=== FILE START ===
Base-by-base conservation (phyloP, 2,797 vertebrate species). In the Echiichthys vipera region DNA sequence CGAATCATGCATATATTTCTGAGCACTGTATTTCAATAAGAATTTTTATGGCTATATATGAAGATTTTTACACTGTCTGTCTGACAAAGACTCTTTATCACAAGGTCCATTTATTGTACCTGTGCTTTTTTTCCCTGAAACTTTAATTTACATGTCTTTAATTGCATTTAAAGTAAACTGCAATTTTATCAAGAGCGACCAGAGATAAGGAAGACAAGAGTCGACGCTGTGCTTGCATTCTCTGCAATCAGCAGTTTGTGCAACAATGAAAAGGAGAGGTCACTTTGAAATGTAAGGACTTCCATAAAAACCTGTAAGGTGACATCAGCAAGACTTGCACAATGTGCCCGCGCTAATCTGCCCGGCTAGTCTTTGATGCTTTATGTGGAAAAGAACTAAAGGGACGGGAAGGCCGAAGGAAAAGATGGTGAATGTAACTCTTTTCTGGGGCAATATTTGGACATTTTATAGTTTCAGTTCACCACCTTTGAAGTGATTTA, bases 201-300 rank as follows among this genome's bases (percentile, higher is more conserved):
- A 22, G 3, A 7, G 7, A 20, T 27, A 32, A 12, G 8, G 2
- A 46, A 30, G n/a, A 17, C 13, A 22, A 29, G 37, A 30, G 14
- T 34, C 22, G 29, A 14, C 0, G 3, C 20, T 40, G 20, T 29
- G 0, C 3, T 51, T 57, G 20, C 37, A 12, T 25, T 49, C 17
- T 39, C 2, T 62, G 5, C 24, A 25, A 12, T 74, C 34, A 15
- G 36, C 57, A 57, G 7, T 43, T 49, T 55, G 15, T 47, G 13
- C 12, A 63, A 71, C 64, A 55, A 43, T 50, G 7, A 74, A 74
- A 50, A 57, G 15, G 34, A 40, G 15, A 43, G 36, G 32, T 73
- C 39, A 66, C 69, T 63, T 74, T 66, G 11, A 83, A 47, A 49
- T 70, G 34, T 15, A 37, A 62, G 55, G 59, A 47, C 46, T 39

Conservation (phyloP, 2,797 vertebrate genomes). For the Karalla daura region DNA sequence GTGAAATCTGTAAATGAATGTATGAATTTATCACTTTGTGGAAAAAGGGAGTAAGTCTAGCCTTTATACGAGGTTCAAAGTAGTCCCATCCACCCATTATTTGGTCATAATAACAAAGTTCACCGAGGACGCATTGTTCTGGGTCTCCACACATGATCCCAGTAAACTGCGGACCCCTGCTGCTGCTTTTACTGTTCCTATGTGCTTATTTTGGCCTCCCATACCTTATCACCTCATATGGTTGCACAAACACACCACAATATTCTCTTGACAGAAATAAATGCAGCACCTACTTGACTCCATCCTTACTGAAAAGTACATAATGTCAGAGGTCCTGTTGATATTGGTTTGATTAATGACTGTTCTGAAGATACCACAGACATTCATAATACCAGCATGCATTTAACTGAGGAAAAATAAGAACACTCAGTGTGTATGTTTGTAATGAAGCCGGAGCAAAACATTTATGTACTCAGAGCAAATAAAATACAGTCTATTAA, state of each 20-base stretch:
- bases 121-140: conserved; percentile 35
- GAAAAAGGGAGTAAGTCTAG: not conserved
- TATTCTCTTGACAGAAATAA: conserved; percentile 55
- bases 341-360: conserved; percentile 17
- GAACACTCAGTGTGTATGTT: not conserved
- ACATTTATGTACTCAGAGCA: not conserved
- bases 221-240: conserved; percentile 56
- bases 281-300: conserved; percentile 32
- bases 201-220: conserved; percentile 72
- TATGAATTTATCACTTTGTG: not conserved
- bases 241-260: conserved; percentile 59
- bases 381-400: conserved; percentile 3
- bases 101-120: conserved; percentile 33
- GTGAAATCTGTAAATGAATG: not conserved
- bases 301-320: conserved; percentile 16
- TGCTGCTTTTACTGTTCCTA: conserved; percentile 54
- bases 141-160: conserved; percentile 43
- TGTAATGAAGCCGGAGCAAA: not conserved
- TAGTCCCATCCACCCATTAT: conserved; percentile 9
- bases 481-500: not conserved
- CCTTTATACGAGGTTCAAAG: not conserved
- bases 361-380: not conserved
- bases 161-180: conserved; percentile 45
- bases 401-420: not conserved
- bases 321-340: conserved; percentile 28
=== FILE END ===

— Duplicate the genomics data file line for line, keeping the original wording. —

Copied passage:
Base-by-base conservation (phyloP, 2,797 vertebrate species). In the Echiichthys vipera region DNA sequence CGAATCATGCATATATTTCTGAGCACTGTATTTCAATAAGAATTTTTATGGCTATATATGAAGATTTTTACACTGTCTGTCTGACAAAGACTCTTTATCACAAGGTCCATTTATTGTACCTGTGCTTTTTTTCCCTGAAACTTTAATTTACATGTCTTTAATTGCATTTAAAGTAAACTGCAATTTTATCAAGAGCGACCAGAGATAAGGAAGACAAGAGTCGACGCTGTGCTTGCATTCTCTGCAATCAGCAGTTTGTGCAACAATGAAAAGGAGAGGTCACTTTGAAATGTAAGGACTTCCATAAAAACCTGTAAGGTGACATCAGCAAGACTTGCACAATGTGCCCGCGCTAATCTGCCCGGCTAGTCTTTGATGCTTTATGTGGAAAAGAACTAAAGGGACGGGAAGGCCGAAGGAAAAGATGGTGAATGTAACTCTTTTCTGGGGCAATATTTGGACATTTTATAGTTTCAGTTCACCACCTTTGAAGTGATTTA, bases 201-300 rank as follows among this genome's bases (percentile, higher is more conserved):
- A 22, G 3, A 7, G 7, A 20, T 27, A 32, A 12, G 8, G 2
- A 46, A 30, G n/a, A 17, C 13, A 22, A 29, G 37, A 30, G 14
- T 34, C 22, G 29, A 14, C 0, G 3, C 20, T 40, G 20, T 29
- G 0, C 3, T 51, T 57, G 20, C 37, A 12, T 25, T 49, C 17
- T 39, C 2, T 62, G 5, C 24, A 25, A 12, T 74, C 34, A 15
- G 36, C 57, A 57, G 7, T 43, T 49, T 55, G 15, T 47, G 13
- C 12, A 63, A 71, C 64, A 55, A 43, T 50, G 7, A 74, A 74
- A 50, A 57, G 15, G 34, A 40, G 15, A 43, G 36, G 32, T 73
- C 39, A 66, C 69, T 63, T 74, T 66, G 11, A 83, A 47, A 49
- T 70, G 34, T 15, A 37, A 62, G 55, G 59, A 47, C 46, T 39

Conservation (phyloP, 2,797 vertebrate genomes). For the Karalla daura region DNA sequence GTGAAATCTGTAAATGAATGTATGAATTTATCACTTTGTGGAAAAAGGGAGTAAGTCTAGCCTTTATACGAGGTTCAAAGTAGTCCCATCCACCCATTATTTGGTCATAATAACAAAGTTCACCGAGGACGCATTGTTCTGGGTCTCCACACATGATCCCAGTAAACTGCGGACCCCTGCTGCTGCTTTTACTGTTCCTATGTGCTTATTTTGGCCTCCCATACCTTATCACCTCATATGGTTGCACAAACACACCACAATATTCTCTTGACAGAAATAAATGCAGCACCTACTTGACTCCATCCTTACTGAAAAGTACATAATGTCAGAGGTCCTGTTGATATTGGTTTGATTAATGACTGTTCTGAAGATACCACAGACATTCATAATACCAGCATGCATTTAACTGAGGAAAAATAAGAACACTCAGTGTGTATGTTTGTAATGAAGCCGGAGCAAAACATTTATGTACTCAGAGCAAATAAAATACAGTCTATTAA, state of each 20-base stretch:
- bases 121-140: conserved; percentile 35
- GAAAAAGGGAGTAAGTCTAG: not conserved
- TATTCTCTTGACAGAAATAA: conserved; percentile 55
- bases 341-360: conserved; percentile 17
- GAACACTCAGTGTGTATGTT: not conserved
- ACATTTATGTACTCAGAGCA: not conserved
- bases 221-240: conserved; percentile 56
- bases 281-300: conserved; percentile 32
- bases 201-220: conserved; percentile 72
- TATGAATTTATCACTTTGTG: not conserved
- bases 241-260: conserved; percentile 59
- bases 381-400: conserved; percentile 3
- bases 101-120: conserved; percentile 33
- GTGAAATCTGTAAATGAATG: not conserved
- bases 301-320: conserved; percentile 16
- TGCTGCTTTTACTGTTCCTA: conserved; percentile 54
- bases 141-160: conserved; percentile 43
- TGTAATGAAGCCGGAGCAAA: not conserved
- TAGTCCCATCCACCCATTAT: conserved; percentile 9
- bases 481-500: not conserved
- CCTTTATACGAGGTTCAAAG: not conserved
- bases 361-380: not conserved
- bases 161-180: conserved; percentile 45
- bases 401-420: not conserved
- bases 321-340: conserved; percentile 28